Eugene O’Neill’s “The Hairy Ape” explores several major themes, including the alienation and dehumanization of the working class, the struggle for identity and belonging, and the destructive consequences of class conflict.
One of the most prominent themes in the play is the alienation and dehumanization of the working class. The character of Yank, a ship laborer who feels disconnected from society, embodies this theme. Yank is portrayed as being more comfortable with the machinery of the ship than with his own humanity. He feels that he is nothing more than a “hairy ape” and that his worth is defined solely by his ability to work. Yank’s sense of alienation is further exacerbated by the upper class, who view the working class as inferior and treat them accordingly.
The struggle for identity and belonging is another key theme in the play. Yank’s journey is a quest to find his place in the world, to understand who he is and where he belongs. Yank’s sense of self is tied to his physical strength and his ability to work, but he comes to realize that these attributes are not enough to give him a sense of identity and purpose. His encounter with Mildred Douglas, a wealthy woman who looks down on him, forces him to confront the fact that he is not a part of her world and never will be. This realization leads Yank to question his own identity and to feel even more alienated from society.
The theme of class conflict is also central to the play. Yank’s violent outbursts and his eventual imprisonment for attacking Mildred Douglas highlight the destructive consequences of class conflict and the sense of hopelessness felt by working-class people who believe they are powerless to change their situation. O’Neill critiques both the upper and middle classes for their indifference to the struggles of the working poor and for their complicity in perpetuating the systems of oppression that keep the working class in poverty.
Another important theme in the play is the quest for social justice and equality. Yank’s encounter with the IWW, a labor organization that seeks to unite workers across industries and borders, represents the potential for social change and the need for a more inclusive and empathetic social order. O’Neill critiques the limitations of the labor movement of the time, but also highlights the importance of solidarity and the need for working-class people to band together in the face of oppression.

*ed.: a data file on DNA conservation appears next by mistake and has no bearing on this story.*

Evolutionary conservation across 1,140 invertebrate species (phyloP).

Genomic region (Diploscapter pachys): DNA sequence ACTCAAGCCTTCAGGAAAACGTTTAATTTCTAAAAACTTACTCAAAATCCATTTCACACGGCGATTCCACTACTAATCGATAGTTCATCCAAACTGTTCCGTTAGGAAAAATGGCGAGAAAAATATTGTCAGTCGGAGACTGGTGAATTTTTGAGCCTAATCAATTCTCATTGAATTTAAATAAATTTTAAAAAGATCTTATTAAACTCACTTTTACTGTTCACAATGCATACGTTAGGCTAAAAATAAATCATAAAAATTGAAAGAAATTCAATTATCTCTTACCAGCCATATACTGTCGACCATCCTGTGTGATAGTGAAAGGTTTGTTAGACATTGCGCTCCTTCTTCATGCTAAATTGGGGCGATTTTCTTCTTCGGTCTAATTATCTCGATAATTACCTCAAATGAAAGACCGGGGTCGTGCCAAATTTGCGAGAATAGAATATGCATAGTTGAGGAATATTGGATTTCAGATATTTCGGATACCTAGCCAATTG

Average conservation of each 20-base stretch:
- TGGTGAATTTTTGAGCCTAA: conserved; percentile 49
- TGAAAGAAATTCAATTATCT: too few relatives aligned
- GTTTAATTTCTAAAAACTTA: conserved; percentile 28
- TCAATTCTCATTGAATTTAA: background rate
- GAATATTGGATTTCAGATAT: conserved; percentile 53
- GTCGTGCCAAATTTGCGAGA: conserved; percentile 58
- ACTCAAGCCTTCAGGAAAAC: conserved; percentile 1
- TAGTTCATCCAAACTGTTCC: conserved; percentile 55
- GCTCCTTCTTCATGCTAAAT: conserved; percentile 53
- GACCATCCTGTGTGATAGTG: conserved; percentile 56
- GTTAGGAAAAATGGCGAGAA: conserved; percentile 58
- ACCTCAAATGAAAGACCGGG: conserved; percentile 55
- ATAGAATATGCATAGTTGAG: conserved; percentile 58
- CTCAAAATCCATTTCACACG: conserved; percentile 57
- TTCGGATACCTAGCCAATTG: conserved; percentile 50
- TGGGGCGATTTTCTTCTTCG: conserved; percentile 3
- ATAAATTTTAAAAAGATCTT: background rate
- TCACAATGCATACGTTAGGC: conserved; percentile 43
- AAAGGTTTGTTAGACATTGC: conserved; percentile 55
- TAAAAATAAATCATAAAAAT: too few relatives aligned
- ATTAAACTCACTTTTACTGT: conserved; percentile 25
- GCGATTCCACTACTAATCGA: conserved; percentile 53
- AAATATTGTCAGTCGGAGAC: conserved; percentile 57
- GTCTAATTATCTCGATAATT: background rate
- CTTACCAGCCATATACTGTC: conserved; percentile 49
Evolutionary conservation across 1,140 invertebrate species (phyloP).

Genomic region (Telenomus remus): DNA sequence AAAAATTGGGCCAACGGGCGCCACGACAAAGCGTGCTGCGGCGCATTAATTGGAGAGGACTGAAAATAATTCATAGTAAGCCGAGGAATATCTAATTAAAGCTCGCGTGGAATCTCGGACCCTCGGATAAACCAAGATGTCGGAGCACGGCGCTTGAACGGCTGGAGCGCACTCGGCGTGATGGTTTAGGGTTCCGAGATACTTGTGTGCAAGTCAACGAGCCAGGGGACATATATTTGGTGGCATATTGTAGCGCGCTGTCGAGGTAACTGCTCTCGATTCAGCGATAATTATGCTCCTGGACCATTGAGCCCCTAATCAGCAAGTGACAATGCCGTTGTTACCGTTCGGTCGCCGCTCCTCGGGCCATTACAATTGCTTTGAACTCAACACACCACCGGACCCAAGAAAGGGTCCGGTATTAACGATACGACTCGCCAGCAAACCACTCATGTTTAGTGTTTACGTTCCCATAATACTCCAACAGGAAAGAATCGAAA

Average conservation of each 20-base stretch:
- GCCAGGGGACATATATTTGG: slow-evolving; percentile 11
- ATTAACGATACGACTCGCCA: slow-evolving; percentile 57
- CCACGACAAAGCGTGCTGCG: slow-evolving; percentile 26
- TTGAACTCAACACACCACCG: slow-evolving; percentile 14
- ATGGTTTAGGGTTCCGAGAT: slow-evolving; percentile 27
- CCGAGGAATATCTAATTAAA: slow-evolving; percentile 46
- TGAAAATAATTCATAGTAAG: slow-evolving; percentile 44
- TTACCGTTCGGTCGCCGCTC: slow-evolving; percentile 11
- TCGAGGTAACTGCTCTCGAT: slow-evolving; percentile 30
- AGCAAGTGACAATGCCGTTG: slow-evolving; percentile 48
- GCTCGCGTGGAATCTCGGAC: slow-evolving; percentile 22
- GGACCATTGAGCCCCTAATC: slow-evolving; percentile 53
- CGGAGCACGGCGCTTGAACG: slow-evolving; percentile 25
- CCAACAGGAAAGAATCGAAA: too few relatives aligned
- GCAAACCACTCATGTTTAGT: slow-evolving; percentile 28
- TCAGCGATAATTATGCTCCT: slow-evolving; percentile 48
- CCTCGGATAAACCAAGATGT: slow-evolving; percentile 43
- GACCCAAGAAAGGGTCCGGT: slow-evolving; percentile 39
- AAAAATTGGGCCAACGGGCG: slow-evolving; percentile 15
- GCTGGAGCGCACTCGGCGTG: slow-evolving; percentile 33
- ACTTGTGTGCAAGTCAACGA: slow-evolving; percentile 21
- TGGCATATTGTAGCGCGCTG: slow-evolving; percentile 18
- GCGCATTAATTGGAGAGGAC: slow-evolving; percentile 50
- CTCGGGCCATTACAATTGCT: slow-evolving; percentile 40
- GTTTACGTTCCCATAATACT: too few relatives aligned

Finally, the theme of fate and determinism is also present in the play. Yank’s tragic journey can be seen as the result of a deterministic worldview that suggests that his fate is predetermined by his social status and his class. Yank’s tragic flaw, his inability to understand the nature of his own identity and his place in society, leads him to a tragic end that seems inevitable. The play suggests that Yank’s fate is not only determined by his own limitations, but by the larger social and economic forces that keep him and the working class in a state of perpetual alienation and oppression.
In conclusion, “The Hairy Ape” explores several major themes related to the struggles and alienation of the working class, the quest for identity and belonging, and the destructive consequences of class conflict. O’Neill’s use of symbolism and his biting critique of modern society underscore the importance of social justice and the need for a more inclusive and empathetic social order. Through its exploration of these themes, “The Hairy Ape” remains a powerful and timeless work that speaks to the ongoing struggles of the working class and the need for social justice and equality.